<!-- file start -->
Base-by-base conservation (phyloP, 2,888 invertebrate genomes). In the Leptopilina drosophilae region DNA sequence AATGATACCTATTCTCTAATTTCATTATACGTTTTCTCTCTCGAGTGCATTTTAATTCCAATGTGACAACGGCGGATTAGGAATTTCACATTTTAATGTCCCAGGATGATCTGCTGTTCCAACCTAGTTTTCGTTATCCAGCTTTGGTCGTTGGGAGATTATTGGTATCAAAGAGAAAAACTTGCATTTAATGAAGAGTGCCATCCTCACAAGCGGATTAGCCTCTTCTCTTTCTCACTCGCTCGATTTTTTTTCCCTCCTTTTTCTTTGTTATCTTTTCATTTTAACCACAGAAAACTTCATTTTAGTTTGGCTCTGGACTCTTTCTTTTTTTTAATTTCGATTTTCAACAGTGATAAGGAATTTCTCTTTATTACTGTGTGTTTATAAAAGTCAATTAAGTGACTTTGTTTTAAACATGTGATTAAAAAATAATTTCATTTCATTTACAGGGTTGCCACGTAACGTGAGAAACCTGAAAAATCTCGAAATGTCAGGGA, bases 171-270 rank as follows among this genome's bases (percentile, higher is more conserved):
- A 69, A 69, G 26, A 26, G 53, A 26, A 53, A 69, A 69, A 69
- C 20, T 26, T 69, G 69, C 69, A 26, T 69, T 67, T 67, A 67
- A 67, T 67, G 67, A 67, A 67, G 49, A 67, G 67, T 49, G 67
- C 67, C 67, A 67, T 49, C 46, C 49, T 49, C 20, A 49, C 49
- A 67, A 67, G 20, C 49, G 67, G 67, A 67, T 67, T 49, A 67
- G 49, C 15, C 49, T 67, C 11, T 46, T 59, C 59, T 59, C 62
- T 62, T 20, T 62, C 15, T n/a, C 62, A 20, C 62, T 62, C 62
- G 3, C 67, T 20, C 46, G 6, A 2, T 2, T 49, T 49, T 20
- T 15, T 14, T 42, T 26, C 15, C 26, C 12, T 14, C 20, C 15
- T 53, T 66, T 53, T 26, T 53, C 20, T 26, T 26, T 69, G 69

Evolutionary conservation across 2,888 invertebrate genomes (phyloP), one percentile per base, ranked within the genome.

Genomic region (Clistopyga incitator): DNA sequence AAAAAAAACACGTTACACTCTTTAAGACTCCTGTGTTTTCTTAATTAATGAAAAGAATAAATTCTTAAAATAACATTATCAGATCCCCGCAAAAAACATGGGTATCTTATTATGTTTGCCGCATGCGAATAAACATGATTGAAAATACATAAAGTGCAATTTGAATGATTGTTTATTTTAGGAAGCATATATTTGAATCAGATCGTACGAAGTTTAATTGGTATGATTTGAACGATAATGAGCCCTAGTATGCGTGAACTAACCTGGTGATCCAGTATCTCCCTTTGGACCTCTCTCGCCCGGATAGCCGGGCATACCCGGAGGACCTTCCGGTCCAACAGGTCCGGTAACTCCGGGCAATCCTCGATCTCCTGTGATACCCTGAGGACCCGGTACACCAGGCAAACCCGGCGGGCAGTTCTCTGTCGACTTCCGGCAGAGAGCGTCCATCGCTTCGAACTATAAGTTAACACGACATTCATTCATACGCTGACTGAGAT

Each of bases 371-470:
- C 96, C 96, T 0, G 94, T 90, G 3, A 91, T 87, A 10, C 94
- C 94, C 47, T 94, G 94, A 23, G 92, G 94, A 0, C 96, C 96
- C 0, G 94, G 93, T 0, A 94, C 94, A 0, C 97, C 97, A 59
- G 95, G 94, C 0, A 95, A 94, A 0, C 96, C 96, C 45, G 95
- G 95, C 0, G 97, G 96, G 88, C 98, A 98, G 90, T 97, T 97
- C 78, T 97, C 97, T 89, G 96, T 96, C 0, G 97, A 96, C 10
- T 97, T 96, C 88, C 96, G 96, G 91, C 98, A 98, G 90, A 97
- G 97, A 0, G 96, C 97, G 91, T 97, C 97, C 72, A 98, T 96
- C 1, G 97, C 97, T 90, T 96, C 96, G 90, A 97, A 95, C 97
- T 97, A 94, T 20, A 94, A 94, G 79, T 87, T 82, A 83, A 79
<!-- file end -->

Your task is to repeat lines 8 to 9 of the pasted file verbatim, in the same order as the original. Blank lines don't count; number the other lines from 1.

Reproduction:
- T 62, T 20, T 62, C 15, T n/a, C 62, A 20, C 62, T 62, C 62
- G 3, C 67, T 20, C 46, G 6, A 2, T 2, T 49, T 49, T 20